As NASA's amazing Cassini spacecraft takes on technological death-defying feats months before it goes into a final plunge into Saturn's atmosphere, it continues to transmit images back to Earth of things never seen before so close to a giant planet.
This week, Cassini flew through the relatively short 1,500-mile gap that separates Saturn's enormously intricate ring system from the top of the planet's atmosphere, transmitting precious data back to Earthbound scientists.
Cassini also this month beamed home ― through Saturn's icy rings ― a unique image of Earth, 870 million miles away, as seen above.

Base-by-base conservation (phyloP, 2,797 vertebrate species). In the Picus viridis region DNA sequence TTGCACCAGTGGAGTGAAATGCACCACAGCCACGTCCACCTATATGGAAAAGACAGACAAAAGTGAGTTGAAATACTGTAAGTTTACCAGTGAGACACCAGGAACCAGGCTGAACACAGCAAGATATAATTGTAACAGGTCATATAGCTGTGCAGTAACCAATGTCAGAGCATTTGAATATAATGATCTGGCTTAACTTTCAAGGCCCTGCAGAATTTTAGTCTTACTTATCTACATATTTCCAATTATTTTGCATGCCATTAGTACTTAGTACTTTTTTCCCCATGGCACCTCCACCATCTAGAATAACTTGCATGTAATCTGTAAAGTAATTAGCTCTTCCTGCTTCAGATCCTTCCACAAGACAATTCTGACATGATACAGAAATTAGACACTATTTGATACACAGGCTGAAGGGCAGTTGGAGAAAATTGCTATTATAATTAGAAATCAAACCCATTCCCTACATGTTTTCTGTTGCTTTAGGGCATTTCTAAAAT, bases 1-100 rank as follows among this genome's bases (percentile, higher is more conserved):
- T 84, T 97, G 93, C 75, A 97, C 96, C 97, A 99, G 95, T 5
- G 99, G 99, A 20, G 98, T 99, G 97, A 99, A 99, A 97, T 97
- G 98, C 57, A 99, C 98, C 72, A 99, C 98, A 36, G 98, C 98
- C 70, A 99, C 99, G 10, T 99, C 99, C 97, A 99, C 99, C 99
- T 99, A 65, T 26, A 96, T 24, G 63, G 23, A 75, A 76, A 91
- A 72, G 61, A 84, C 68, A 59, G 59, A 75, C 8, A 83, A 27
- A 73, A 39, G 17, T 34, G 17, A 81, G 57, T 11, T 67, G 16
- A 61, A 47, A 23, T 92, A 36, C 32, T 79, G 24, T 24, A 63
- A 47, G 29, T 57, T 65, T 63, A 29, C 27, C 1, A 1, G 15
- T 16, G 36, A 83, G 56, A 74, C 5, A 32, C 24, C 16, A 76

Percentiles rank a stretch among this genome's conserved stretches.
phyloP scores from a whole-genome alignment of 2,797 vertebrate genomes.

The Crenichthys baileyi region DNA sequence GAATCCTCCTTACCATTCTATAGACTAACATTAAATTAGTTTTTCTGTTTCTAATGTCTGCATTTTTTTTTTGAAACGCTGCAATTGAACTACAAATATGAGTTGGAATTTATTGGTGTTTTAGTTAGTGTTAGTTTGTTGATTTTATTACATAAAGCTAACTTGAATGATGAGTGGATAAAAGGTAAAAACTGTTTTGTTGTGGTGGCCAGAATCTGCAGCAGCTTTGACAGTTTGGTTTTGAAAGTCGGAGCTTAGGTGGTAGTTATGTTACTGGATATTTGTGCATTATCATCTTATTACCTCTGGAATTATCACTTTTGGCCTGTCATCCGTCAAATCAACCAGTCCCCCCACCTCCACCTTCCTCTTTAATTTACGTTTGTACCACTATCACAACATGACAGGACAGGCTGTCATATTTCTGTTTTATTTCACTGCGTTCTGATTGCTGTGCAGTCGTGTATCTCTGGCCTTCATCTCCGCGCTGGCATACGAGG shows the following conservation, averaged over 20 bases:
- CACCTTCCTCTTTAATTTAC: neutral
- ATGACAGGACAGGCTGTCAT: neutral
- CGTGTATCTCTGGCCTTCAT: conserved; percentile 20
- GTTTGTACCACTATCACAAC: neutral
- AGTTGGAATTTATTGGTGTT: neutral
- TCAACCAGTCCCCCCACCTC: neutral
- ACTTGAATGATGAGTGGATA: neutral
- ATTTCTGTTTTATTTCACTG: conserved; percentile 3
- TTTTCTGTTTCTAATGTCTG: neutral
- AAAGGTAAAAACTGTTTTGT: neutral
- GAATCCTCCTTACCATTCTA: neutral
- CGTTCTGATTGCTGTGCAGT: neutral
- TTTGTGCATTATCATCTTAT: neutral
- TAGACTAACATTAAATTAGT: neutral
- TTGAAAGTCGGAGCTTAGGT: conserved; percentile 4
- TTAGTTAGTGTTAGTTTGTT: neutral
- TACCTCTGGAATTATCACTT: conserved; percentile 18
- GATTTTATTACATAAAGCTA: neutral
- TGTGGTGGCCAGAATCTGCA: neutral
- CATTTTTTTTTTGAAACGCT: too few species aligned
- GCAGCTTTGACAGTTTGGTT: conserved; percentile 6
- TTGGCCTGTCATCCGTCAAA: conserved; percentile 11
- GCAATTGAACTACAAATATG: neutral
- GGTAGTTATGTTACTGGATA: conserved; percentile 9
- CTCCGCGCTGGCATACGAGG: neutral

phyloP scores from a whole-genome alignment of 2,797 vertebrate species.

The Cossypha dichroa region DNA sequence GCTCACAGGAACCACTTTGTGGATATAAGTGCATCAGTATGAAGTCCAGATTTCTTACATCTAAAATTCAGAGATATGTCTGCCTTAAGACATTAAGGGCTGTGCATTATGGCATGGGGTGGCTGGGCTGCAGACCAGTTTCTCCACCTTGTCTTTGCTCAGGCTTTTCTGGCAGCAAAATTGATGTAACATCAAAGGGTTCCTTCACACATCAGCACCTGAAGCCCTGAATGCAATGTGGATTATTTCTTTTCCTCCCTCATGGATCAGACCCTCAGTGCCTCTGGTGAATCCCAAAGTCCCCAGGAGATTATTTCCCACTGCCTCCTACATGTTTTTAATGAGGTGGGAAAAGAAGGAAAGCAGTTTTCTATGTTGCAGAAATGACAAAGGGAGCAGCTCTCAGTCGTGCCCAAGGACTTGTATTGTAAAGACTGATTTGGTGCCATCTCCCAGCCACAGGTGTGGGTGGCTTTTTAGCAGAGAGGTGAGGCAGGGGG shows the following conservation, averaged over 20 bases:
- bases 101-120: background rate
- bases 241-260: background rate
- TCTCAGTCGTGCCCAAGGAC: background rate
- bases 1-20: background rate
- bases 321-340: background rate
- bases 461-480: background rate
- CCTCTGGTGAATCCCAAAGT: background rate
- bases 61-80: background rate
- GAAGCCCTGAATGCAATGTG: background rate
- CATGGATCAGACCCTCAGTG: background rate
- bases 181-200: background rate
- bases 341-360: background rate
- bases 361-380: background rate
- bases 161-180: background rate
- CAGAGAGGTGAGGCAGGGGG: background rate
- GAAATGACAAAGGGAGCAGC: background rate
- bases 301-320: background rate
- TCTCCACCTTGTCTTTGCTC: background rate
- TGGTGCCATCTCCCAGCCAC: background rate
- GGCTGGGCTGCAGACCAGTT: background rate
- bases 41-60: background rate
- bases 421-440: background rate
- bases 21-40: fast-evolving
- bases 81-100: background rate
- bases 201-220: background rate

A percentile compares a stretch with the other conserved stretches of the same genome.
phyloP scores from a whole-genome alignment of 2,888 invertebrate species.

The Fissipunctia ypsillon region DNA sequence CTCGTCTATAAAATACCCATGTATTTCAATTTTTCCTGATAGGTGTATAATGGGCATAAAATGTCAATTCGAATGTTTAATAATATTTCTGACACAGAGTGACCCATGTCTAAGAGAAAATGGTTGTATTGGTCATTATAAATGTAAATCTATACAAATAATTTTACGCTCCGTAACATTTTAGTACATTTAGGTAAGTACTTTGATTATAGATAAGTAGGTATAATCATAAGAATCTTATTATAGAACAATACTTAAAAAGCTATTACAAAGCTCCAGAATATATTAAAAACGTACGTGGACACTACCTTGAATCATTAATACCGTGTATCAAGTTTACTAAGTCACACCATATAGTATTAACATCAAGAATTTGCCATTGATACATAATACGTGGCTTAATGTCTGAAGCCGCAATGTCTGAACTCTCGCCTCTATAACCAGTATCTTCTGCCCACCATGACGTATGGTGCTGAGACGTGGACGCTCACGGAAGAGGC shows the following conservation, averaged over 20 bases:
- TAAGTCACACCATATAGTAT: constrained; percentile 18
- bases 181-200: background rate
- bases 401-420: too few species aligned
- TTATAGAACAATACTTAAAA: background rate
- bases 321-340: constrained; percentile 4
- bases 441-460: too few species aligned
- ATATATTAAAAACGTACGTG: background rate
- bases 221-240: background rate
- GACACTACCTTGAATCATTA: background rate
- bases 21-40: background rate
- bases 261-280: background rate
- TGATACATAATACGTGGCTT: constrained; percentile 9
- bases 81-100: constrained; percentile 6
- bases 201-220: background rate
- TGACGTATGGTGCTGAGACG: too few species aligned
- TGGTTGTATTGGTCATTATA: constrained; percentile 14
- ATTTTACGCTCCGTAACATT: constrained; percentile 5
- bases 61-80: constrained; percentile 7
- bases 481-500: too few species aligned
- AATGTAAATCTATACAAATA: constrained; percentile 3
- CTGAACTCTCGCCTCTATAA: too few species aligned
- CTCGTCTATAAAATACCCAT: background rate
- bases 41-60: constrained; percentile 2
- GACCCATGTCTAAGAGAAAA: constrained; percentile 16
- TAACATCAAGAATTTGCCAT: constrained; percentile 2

That very tiny dot in space represents everything we are, our continents and oceans ― everything about where we are in the cosmos.
And if you need to strain your eyes to see both Earth and our moon, here's a zoomed-in version of us with the moon to our left:
NASA/JPL-Caltech/Space Science Institute
It offers an interesting perspective on our place in our little neighborhood of the Milky Way galaxy.
And while this is the most recent photograph of Earth from very far away, it's not the first and not necessarily the most dramatic.